As UN Secretary General, Ban Ki-Moon, noted "terrorism thrives when conflicts continue to simmer, or where rights are systematically violated, or where discrimination is institutionalized, or where there are few prospects of a secure and stable livelihood”.  African rulers need to stop encouraging ethnicity and repressiveness because there are consequences, lasting consequences that can break a society. Iraq, Somalia and Libya are recent examples. Zimbabwe may go the same route when Mugabe dies or there is a revolt.The focus on security institutions by these groups tell African military forces to rethink their strategies by relying more on intelligence than on the blunt and arbitrary use of force. 
A failure to coordinate security and social policies means there will be no enduring growth. Whatever developments occur can be wiped out by these avoidable conflicts. For instance, the economic indices for Nigeria are presently good but the North is Nigeria's food basket. The attacks by Boko Haram have disrupted farming activities and livelihoods. This has caused higher food prices and food insecurity and directly impacts the Federal government’s policy of reducing food imports. Kenya is also witnessing a downturn in her tourism industry. The September mall attack is projected to cause a loss of $160 million in revenue for the country. The increased attacks will continue to tarnish the nation's fame as a tourist hub. For instance, the US shortly before the May 17 attack issued travel advisory warning to citizens.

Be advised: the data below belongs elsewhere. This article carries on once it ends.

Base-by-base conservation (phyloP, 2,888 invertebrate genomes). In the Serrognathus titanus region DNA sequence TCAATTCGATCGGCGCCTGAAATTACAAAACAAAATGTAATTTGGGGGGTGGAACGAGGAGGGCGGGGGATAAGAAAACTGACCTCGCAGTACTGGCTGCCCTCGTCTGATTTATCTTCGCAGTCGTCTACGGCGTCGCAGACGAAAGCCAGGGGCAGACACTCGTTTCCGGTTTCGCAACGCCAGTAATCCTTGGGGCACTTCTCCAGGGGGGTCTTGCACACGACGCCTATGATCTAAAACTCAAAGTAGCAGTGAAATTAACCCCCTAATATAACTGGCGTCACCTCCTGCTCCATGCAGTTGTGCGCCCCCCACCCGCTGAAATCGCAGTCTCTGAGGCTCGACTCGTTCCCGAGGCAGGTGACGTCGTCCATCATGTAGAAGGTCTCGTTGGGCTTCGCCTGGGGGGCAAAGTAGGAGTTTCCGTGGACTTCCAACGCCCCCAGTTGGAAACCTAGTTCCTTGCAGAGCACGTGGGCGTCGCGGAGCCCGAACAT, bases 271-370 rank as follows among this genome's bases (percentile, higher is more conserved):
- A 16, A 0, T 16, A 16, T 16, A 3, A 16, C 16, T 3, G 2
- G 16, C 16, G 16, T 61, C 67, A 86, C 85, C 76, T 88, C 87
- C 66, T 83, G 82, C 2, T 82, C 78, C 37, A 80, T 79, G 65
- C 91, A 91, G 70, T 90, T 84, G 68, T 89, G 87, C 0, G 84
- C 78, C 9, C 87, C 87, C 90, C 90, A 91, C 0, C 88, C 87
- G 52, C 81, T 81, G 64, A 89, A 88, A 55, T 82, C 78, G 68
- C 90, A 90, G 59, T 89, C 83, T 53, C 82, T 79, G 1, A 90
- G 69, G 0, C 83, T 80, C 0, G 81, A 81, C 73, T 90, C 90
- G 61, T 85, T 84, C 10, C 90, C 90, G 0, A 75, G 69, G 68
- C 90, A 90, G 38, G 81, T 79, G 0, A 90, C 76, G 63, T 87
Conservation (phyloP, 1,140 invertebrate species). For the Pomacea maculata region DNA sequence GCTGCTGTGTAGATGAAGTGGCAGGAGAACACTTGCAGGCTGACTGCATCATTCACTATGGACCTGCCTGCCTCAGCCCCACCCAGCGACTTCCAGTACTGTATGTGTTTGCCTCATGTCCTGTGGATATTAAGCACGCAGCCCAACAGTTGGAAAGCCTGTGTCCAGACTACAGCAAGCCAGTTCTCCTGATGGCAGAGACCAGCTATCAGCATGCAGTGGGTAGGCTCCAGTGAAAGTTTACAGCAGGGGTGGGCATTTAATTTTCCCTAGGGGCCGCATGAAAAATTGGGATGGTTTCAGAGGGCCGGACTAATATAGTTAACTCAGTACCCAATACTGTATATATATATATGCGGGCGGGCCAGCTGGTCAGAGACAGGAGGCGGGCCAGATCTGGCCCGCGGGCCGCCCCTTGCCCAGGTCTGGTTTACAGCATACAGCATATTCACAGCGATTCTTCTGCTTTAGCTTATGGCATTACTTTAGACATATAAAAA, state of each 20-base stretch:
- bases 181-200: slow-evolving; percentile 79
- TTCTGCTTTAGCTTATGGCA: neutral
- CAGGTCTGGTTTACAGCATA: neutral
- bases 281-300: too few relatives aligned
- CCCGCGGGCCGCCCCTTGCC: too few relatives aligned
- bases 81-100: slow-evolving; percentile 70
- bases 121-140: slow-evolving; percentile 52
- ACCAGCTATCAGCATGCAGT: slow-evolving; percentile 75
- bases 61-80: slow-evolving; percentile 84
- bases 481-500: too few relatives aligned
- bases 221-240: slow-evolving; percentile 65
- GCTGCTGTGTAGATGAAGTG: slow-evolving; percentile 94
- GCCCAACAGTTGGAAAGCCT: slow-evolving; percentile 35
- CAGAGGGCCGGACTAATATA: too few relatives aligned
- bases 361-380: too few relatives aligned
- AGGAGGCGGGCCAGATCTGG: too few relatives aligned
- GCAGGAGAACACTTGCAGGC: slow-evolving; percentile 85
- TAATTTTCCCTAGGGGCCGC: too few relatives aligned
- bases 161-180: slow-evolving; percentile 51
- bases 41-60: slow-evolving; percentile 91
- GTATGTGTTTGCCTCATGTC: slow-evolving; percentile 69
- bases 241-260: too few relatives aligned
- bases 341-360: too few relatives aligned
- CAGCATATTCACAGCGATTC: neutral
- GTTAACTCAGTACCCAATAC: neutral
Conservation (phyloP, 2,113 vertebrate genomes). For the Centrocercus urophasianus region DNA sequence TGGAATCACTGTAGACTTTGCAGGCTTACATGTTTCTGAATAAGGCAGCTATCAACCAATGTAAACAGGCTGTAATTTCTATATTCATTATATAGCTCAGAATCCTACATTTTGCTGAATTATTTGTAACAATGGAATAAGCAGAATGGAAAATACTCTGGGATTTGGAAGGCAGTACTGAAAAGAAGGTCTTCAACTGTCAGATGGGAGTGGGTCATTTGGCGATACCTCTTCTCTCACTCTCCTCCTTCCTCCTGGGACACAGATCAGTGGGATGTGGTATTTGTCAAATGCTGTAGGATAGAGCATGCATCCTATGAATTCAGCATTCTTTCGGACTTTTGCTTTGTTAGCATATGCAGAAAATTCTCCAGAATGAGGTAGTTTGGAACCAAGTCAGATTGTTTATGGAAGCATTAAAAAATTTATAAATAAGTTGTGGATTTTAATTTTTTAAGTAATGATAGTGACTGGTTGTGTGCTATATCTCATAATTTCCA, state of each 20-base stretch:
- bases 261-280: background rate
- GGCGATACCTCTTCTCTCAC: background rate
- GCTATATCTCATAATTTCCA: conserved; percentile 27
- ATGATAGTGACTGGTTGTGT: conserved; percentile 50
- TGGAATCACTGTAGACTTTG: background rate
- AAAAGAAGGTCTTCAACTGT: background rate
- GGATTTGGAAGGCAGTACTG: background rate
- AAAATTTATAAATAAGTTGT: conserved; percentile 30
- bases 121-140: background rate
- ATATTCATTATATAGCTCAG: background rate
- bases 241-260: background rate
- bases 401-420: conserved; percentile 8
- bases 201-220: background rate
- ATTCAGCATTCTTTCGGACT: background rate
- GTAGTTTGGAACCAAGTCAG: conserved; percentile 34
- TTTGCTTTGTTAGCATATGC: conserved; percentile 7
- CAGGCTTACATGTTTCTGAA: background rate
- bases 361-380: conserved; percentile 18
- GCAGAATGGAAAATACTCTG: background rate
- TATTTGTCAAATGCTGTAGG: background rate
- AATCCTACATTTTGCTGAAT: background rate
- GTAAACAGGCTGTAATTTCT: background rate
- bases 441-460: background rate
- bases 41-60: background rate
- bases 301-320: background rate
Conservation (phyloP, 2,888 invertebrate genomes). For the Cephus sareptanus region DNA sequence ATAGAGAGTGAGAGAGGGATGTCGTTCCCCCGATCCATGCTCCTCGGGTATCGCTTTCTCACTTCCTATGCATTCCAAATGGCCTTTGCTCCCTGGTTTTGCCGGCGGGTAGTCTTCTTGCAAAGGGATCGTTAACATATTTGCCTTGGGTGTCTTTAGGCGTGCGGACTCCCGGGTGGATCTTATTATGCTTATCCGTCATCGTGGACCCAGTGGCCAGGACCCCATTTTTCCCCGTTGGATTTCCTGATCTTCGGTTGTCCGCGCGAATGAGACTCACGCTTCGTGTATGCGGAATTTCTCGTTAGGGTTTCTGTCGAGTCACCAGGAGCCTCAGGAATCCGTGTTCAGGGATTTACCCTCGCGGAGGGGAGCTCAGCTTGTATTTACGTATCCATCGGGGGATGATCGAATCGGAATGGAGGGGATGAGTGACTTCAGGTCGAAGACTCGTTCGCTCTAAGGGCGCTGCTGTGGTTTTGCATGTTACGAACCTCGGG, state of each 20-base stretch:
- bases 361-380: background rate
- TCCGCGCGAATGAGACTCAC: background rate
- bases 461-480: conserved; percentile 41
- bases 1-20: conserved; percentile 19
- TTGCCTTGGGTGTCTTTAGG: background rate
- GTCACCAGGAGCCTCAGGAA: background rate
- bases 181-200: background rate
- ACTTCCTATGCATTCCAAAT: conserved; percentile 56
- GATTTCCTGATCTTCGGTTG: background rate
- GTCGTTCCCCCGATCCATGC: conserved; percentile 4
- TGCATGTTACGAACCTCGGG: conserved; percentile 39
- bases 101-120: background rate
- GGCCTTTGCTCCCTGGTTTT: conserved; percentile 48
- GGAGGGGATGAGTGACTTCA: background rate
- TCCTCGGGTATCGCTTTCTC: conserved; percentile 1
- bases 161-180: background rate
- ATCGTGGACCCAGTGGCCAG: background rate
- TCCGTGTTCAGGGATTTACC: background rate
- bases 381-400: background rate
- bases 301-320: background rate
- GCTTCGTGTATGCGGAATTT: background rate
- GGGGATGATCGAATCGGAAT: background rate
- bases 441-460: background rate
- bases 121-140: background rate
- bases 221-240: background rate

What to do?